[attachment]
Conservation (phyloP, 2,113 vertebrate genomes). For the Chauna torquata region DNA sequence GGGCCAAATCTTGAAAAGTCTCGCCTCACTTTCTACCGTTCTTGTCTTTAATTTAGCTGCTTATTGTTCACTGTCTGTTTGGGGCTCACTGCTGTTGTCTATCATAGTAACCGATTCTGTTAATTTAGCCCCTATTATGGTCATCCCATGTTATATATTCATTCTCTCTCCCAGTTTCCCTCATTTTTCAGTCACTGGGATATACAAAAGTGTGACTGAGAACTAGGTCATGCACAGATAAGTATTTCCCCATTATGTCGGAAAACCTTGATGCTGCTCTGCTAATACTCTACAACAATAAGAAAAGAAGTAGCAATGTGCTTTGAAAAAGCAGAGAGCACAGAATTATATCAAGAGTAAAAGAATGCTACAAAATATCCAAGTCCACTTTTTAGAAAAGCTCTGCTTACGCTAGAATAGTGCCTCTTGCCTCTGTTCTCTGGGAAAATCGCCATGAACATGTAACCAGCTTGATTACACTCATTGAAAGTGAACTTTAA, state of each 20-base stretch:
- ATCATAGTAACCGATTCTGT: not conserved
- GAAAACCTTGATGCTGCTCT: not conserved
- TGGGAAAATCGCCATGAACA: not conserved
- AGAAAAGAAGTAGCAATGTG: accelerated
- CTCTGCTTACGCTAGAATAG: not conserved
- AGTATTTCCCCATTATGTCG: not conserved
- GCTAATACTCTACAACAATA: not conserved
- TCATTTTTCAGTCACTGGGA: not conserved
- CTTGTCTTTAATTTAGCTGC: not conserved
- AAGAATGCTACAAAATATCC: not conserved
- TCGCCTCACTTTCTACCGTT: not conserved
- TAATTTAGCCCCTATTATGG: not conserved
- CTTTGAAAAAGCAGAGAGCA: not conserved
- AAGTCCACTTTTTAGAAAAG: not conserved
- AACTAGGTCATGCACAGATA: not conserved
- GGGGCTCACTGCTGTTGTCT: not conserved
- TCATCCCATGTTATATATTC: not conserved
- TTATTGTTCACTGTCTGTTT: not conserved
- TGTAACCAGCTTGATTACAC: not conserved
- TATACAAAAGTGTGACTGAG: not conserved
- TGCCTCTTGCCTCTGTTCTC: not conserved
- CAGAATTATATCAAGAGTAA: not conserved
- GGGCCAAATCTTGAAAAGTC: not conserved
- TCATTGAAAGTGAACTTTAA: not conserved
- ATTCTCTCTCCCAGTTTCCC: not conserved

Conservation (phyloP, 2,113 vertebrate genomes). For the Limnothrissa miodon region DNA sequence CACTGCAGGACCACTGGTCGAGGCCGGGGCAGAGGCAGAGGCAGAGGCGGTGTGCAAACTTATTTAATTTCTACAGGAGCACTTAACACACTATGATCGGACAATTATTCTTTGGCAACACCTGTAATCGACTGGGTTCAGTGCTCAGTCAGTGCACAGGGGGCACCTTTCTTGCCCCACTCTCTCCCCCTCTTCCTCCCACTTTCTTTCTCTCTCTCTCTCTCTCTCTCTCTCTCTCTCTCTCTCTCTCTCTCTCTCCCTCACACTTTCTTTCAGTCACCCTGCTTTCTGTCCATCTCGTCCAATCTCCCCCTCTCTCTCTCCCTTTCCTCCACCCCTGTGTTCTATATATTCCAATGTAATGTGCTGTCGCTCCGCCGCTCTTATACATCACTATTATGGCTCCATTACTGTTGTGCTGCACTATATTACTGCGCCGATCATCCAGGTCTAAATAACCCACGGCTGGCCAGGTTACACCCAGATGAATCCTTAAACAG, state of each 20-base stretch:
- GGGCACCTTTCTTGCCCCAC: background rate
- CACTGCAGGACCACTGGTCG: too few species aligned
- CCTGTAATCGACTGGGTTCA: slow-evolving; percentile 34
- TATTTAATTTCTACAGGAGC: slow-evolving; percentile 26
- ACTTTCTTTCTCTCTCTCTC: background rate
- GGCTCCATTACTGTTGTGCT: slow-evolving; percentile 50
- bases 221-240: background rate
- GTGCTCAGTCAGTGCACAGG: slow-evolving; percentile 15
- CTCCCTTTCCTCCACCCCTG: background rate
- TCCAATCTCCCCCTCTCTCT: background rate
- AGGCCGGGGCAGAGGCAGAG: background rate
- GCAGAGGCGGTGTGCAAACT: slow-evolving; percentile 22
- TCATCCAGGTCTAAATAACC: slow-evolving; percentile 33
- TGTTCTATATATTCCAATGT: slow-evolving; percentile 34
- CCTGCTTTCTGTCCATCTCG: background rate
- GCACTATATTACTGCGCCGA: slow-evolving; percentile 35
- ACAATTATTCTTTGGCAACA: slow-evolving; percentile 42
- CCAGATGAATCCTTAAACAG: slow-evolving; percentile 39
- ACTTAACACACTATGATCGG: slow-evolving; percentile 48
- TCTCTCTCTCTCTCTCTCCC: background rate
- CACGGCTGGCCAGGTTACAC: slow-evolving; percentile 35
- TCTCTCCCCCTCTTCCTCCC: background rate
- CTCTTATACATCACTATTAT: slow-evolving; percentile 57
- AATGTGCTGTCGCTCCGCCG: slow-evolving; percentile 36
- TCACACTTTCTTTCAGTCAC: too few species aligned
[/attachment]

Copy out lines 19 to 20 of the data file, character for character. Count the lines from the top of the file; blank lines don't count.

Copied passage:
- TTATTGTTCACTGTCTGTTT: not conserved
- TGTAACCAGCTTGATTACAC: not conserved